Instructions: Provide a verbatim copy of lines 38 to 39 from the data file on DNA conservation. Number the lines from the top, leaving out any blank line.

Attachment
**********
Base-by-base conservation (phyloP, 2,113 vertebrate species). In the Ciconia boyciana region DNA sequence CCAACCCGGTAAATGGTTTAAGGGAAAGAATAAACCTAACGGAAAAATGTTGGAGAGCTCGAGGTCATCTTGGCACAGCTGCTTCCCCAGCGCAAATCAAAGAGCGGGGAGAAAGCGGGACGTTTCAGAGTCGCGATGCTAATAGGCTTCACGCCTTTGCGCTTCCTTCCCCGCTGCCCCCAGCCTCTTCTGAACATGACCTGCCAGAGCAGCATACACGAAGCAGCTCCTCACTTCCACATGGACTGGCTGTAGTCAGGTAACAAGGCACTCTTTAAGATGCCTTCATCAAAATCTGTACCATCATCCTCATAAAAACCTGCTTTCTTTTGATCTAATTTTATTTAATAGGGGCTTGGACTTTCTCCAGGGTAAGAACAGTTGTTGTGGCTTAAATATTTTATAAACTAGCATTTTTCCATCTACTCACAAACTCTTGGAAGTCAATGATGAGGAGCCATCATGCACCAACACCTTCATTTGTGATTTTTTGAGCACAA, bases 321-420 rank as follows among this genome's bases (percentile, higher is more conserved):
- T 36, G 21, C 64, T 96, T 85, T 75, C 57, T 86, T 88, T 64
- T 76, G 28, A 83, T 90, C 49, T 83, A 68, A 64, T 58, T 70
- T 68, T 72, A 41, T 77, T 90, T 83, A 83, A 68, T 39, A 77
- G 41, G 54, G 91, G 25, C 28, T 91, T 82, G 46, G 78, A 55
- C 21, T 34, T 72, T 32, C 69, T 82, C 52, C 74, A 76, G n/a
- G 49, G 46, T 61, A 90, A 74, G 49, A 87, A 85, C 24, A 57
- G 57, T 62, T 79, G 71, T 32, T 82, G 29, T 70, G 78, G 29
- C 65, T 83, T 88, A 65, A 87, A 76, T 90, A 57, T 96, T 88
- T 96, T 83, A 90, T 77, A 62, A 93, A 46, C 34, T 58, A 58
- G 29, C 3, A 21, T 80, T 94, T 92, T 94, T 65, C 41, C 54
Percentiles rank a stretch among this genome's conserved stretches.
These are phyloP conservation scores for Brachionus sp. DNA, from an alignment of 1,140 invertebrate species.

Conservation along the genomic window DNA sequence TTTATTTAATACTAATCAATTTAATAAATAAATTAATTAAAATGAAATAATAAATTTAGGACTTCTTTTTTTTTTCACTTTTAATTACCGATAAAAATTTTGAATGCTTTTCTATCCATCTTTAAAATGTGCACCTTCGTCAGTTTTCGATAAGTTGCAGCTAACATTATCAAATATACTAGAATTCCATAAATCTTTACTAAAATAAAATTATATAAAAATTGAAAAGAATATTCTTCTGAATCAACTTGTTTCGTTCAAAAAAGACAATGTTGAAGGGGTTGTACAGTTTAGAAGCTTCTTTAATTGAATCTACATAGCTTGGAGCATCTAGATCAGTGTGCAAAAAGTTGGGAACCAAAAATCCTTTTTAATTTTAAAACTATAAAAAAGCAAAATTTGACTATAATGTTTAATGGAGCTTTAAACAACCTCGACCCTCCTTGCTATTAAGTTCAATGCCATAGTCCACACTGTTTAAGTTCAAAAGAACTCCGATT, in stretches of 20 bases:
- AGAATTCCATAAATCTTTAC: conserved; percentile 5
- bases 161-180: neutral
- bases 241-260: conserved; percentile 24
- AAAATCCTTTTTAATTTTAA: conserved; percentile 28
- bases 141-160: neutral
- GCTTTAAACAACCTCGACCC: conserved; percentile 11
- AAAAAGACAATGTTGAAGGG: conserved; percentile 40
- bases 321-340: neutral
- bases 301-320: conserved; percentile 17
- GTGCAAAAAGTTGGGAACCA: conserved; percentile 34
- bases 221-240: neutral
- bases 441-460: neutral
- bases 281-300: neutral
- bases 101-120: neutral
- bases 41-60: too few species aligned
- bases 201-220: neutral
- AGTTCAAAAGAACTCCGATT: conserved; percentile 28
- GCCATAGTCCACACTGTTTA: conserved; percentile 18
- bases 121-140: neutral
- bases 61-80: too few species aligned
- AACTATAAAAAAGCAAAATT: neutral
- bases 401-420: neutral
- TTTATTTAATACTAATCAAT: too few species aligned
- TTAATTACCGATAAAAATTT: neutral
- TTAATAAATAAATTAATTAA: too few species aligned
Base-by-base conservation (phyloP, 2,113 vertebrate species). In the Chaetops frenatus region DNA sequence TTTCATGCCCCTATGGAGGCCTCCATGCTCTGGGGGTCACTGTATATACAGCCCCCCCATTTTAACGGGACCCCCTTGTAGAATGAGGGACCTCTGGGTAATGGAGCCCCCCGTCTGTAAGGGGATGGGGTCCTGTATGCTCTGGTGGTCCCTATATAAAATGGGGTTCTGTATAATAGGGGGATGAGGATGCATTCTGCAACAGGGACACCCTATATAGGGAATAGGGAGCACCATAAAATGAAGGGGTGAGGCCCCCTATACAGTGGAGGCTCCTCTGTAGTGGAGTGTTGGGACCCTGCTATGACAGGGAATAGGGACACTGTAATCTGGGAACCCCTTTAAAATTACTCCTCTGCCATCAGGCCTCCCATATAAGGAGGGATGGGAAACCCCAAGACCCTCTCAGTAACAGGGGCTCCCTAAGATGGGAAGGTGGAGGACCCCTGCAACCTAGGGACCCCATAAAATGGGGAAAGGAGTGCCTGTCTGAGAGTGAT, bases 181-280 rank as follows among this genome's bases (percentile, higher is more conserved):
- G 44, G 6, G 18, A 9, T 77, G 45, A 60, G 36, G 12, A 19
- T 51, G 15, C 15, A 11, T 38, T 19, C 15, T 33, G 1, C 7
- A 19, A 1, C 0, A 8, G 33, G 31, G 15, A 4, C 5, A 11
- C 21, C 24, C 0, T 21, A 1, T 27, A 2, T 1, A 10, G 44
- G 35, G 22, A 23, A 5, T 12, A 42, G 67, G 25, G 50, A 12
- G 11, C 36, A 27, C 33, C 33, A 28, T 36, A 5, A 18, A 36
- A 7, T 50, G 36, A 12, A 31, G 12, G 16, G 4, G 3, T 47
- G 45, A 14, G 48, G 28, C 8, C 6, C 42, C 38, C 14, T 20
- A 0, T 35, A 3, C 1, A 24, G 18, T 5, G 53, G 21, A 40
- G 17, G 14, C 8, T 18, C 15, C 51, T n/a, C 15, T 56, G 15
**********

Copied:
- TTAATTACCGATAAAAATTT: neutral
- TTAATAAATAAATTAATTAA: too few species aligned